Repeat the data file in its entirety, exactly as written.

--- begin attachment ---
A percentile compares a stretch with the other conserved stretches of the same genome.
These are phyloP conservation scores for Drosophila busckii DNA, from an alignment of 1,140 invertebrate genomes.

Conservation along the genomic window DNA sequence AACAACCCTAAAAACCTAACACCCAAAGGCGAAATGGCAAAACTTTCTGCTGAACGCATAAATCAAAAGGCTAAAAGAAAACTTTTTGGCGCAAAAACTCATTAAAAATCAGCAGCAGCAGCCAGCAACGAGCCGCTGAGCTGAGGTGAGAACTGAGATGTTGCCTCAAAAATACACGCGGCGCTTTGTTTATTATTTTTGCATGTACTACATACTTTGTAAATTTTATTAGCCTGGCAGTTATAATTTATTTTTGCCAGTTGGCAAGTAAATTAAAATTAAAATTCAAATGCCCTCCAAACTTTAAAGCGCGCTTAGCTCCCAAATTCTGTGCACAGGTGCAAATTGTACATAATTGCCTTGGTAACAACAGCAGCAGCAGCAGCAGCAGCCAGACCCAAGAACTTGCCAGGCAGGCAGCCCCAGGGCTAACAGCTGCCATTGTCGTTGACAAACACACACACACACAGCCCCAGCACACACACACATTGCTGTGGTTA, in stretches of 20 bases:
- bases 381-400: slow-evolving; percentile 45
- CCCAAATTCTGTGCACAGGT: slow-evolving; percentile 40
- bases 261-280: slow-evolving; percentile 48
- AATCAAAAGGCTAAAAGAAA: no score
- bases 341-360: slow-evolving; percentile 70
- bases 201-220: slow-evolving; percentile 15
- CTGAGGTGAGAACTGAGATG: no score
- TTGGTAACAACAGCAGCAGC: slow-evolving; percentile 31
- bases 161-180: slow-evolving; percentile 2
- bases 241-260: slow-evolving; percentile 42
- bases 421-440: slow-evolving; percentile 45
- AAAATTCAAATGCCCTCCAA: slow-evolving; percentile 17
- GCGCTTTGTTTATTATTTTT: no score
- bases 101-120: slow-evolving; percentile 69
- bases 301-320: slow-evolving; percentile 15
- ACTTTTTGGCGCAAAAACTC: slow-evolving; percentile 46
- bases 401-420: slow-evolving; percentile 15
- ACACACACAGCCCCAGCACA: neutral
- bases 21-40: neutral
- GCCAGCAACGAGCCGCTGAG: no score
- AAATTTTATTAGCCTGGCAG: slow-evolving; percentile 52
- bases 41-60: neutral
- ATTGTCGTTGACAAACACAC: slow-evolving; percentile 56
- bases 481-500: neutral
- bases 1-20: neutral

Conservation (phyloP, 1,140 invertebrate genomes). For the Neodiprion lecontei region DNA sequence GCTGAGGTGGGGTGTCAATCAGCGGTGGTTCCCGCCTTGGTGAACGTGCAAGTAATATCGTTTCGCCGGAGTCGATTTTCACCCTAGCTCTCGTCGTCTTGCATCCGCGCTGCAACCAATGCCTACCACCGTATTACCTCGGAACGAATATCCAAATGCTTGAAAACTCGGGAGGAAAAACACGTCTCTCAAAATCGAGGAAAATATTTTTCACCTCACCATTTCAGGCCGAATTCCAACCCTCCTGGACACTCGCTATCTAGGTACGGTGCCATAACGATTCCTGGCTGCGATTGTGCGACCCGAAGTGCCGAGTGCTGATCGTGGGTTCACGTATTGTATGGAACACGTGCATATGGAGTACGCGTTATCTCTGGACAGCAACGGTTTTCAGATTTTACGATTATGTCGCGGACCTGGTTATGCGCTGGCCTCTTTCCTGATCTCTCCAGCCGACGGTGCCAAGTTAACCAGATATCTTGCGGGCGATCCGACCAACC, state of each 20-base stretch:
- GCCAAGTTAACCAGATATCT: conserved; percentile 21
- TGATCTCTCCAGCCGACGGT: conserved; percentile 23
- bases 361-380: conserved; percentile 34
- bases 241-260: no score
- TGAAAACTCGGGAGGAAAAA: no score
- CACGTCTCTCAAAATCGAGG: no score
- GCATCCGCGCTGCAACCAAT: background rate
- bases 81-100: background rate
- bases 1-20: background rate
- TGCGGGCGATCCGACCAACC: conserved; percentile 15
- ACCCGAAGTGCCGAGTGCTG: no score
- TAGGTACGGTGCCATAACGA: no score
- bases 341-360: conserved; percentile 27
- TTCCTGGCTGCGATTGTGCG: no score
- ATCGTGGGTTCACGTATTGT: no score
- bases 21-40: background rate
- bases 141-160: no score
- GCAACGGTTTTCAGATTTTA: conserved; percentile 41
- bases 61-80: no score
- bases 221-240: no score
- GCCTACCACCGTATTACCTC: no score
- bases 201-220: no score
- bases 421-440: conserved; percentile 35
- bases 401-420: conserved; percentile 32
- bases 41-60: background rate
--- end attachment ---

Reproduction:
A percentile compares a stretch with the other conserved stretches of the same genome.
These are phyloP conservation scores for Drosophila busckii DNA, from an alignment of 1,140 invertebrate genomes.

Conservation along the genomic window DNA sequence AACAACCCTAAAAACCTAACACCCAAAGGCGAAATGGCAAAACTTTCTGCTGAACGCATAAATCAAAAGGCTAAAAGAAAACTTTTTGGCGCAAAAACTCATTAAAAATCAGCAGCAGCAGCCAGCAACGAGCCGCTGAGCTGAGGTGAGAACTGAGATGTTGCCTCAAAAATACACGCGGCGCTTTGTTTATTATTTTTGCATGTACTACATACTTTGTAAATTTTATTAGCCTGGCAGTTATAATTTATTTTTGCCAGTTGGCAAGTAAATTAAAATTAAAATTCAAATGCCCTCCAAACTTTAAAGCGCGCTTAGCTCCCAAATTCTGTGCACAGGTGCAAATTGTACATAATTGCCTTGGTAACAACAGCAGCAGCAGCAGCAGCAGCCAGACCCAAGAACTTGCCAGGCAGGCAGCCCCAGGGCTAACAGCTGCCATTGTCGTTGACAAACACACACACACACAGCCCCAGCACACACACACATTGCTGTGGTTA, in stretches of 20 bases:
- bases 381-400: slow-evolving; percentile 45
- CCCAAATTCTGTGCACAGGT: slow-evolving; percentile 40
- bases 261-280: slow-evolving; percentile 48
- AATCAAAAGGCTAAAAGAAA: no score
- bases 341-360: slow-evolving; percentile 70
- bases 201-220: slow-evolving; percentile 15
- CTGAGGTGAGAACTGAGATG: no score
- TTGGTAACAACAGCAGCAGC: slow-evolving; percentile 31
- bases 161-180: slow-evolving; percentile 2
- bases 241-260: slow-evolving; percentile 42
- bases 421-440: slow-evolving; percentile 45
- AAAATTCAAATGCCCTCCAA: slow-evolving; percentile 17
- GCGCTTTGTTTATTATTTTT: no score
- bases 101-120: slow-evolving; percentile 69
- bases 301-320: slow-evolving; percentile 15
- ACTTTTTGGCGCAAAAACTC: slow-evolving; percentile 46
- bases 401-420: slow-evolving; percentile 15
- ACACACACAGCCCCAGCACA: neutral
- bases 21-40: neutral
- GCCAGCAACGAGCCGCTGAG: no score
- AAATTTTATTAGCCTGGCAG: slow-evolving; percentile 52
- bases 41-60: neutral
- ATTGTCGTTGACAAACACAC: slow-evolving; percentile 56
- bases 481-500: neutral
- bases 1-20: neutral

Conservation (phyloP, 1,140 invertebrate genomes). For the Neodiprion lecontei region DNA sequence GCTGAGGTGGGGTGTCAATCAGCGGTGGTTCCCGCCTTGGTGAACGTGCAAGTAATATCGTTTCGCCGGAGTCGATTTTCACCCTAGCTCTCGTCGTCTTGCATCCGCGCTGCAACCAATGCCTACCACCGTATTACCTCGGAACGAATATCCAAATGCTTGAAAACTCGGGAGGAAAAACACGTCTCTCAAAATCGAGGAAAATATTTTTCACCTCACCATTTCAGGCCGAATTCCAACCCTCCTGGACACTCGCTATCTAGGTACGGTGCCATAACGATTCCTGGCTGCGATTGTGCGACCCGAAGTGCCGAGTGCTGATCGTGGGTTCACGTATTGTATGGAACACGTGCATATGGAGTACGCGTTATCTCTGGACAGCAACGGTTTTCAGATTTTACGATTATGTCGCGGACCTGGTTATGCGCTGGCCTCTTTCCTGATCTCTCCAGCCGACGGTGCCAAGTTAACCAGATATCTTGCGGGCGATCCGACCAACC, state of each 20-base stretch:
- GCCAAGTTAACCAGATATCT: conserved; percentile 21
- TGATCTCTCCAGCCGACGGT: conserved; percentile 23
- bases 361-380: conserved; percentile 34
- bases 241-260: no score
- TGAAAACTCGGGAGGAAAAA: no score
- CACGTCTCTCAAAATCGAGG: no score
- GCATCCGCGCTGCAACCAAT: background rate
- bases 81-100: background rate
- bases 1-20: background rate
- TGCGGGCGATCCGACCAACC: conserved; percentile 15
- ACCCGAAGTGCCGAGTGCTG: no score
- TAGGTACGGTGCCATAACGA: no score
- bases 341-360: conserved; percentile 27
- TTCCTGGCTGCGATTGTGCG: no score
- ATCGTGGGTTCACGTATTGT: no score
- bases 21-40: background rate
- bases 141-160: no score
- GCAACGGTTTTCAGATTTTA: conserved; percentile 41
- bases 61-80: no score
- bases 221-240: no score
- GCCTACCACCGTATTACCTC: no score
- bases 201-220: no score
- bases 421-440: conserved; percentile 35
- bases 401-420: conserved; percentile 32
- bases 41-60: background rate